Several New Brunswick communities that have a history of industrial activity or environmental contamination have high overall rates of cancer, according to a study by the Conservation Council.

The environmental group's two-year study released Monday analyzed how prevalent particular types of cancer were in 14 communities. The data covered 14 types of cancer from 1989 to 2005.

"In general, this study found that communities that have higher overall rates of cancer such as Dalhousie, the Minto area, Saint John and the Belledune area seem to have more industrial activity and/or potential for environmental contamination than those that have lower rates of cancer such as Caraquet and the Base Gagetown and Drummond-Denmark areas," the study said.

The communities in the study were chosen by looking at previous levels of cancer in the area. The study said one main limitation was that data could not be found for all cancer types in all of the communities examined.

The study compared the incidence of cancer in the 14 communities to the provincial average.

The report said many of the 14 communities examined had cancer levels that were double the provincial norm. In Dalhousie, the rate of ovarian cancer was triple the provincial average for the disease.

The Conservation Council study found that men in Dalhousie had the highest overall occurrence of cancer above the provincial rate. For example, their rate for non-Hodgkin's lymphoma was at least double the average. The study indicated that Minto had the highest overall rates of cancer among women.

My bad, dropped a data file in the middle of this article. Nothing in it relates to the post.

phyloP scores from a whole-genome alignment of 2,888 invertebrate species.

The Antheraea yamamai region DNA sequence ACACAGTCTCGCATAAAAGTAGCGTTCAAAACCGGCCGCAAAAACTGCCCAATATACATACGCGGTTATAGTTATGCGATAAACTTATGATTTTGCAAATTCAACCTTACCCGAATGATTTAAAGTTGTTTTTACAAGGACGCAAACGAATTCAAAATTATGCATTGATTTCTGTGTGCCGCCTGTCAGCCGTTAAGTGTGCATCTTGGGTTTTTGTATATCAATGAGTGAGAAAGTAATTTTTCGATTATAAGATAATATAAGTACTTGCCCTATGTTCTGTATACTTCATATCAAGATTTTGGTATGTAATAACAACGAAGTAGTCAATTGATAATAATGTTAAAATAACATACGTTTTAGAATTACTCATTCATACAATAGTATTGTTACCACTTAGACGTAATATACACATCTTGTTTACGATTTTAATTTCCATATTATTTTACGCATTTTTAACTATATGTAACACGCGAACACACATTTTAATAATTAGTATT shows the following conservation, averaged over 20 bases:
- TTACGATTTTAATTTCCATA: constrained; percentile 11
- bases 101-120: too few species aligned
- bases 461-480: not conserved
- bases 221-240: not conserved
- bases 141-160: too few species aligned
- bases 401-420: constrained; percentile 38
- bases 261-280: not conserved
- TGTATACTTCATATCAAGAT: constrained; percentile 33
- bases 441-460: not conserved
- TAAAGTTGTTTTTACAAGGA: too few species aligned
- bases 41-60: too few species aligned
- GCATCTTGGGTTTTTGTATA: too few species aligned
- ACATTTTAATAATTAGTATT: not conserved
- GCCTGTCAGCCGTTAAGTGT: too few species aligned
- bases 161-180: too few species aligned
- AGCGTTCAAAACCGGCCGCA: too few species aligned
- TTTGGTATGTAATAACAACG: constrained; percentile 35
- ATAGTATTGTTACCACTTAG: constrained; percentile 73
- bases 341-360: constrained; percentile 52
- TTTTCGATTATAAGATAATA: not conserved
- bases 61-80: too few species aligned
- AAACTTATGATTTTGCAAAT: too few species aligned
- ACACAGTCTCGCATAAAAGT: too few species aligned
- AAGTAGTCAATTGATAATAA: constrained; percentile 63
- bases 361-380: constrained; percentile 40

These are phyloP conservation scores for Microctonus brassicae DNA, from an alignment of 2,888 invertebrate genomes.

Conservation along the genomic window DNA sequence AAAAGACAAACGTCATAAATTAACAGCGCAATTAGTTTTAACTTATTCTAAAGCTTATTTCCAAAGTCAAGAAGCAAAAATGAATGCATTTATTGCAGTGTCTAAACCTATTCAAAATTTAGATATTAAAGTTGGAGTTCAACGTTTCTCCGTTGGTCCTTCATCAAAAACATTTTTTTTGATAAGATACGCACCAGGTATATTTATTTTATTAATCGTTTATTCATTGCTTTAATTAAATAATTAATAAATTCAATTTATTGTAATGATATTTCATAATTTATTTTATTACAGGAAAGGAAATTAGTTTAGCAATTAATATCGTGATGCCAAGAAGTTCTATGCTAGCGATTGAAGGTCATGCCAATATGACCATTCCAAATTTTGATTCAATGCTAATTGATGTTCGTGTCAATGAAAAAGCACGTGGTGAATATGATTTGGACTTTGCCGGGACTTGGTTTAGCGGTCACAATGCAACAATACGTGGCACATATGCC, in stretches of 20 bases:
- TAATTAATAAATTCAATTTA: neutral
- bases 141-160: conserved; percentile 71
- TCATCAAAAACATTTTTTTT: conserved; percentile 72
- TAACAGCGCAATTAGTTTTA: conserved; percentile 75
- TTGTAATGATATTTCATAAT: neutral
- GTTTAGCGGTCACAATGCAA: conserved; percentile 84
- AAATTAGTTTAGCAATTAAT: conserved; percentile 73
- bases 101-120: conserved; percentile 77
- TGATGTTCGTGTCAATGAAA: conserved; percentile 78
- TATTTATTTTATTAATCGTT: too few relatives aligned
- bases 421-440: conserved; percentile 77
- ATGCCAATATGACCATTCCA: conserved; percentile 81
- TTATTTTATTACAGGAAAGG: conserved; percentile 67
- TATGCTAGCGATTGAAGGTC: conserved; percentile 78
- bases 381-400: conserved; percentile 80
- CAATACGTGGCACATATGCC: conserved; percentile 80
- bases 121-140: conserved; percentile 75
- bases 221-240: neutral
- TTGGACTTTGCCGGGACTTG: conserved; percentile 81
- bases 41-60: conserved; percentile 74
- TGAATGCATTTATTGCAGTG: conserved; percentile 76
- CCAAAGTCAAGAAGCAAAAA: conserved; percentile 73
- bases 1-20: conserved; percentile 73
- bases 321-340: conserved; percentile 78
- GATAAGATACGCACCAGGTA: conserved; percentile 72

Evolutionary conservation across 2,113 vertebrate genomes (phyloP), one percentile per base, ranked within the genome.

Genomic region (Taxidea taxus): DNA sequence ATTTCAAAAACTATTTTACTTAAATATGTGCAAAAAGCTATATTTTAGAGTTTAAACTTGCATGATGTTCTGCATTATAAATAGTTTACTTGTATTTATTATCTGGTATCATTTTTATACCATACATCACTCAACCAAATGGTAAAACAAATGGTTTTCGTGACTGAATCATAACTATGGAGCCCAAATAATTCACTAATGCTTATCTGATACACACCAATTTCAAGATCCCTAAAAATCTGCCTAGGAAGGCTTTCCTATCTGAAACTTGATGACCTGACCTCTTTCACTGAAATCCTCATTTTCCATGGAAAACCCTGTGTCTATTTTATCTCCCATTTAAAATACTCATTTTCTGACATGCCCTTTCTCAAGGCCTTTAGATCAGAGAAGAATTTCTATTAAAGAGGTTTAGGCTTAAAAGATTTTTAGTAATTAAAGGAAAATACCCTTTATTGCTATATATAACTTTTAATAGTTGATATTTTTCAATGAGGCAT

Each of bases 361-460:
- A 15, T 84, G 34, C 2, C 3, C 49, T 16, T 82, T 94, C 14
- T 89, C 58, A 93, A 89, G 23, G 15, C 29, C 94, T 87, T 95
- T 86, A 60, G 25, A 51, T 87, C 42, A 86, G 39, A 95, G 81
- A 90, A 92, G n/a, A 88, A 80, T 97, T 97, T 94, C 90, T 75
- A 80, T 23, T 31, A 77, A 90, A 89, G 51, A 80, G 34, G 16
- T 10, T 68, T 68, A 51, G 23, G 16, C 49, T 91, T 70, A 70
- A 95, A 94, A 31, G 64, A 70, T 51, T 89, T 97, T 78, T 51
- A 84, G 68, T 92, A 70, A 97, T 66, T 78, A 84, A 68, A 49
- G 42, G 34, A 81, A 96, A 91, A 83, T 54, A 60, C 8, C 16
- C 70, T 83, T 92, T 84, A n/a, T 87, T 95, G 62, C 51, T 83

"The findings of this study raise several questions that strongly suggest the need for more detailed, community-focused epidemiological studies of cancer and other chronic disease rates," the report said.

Ridding communities of pollutants

Inka Milewski, the health watch director for the Conservation Council, said it is important to get the pollutants that cause these cancers out of New Brunswick communities.

NB Power has already announced that the coal-fired generating station in Minto will be shut down and if the proposed sale of NB Power to Hydro-Québec goes through, the oil-burning Dalhousie station will also be shuttered.

However, Milewski said it will take 10 to 15 years before the effects of those closures are felt.

She also said that addressing the problem involves more than shutting down industrial polluters — it also requires stopping new ones from starting up in the province.

"We also know there are development projects being proposed right now for the Belledune area, the massive quarry that's being proposed. This will release more toxics into the environment, in an area that's already under threat," Milewski said.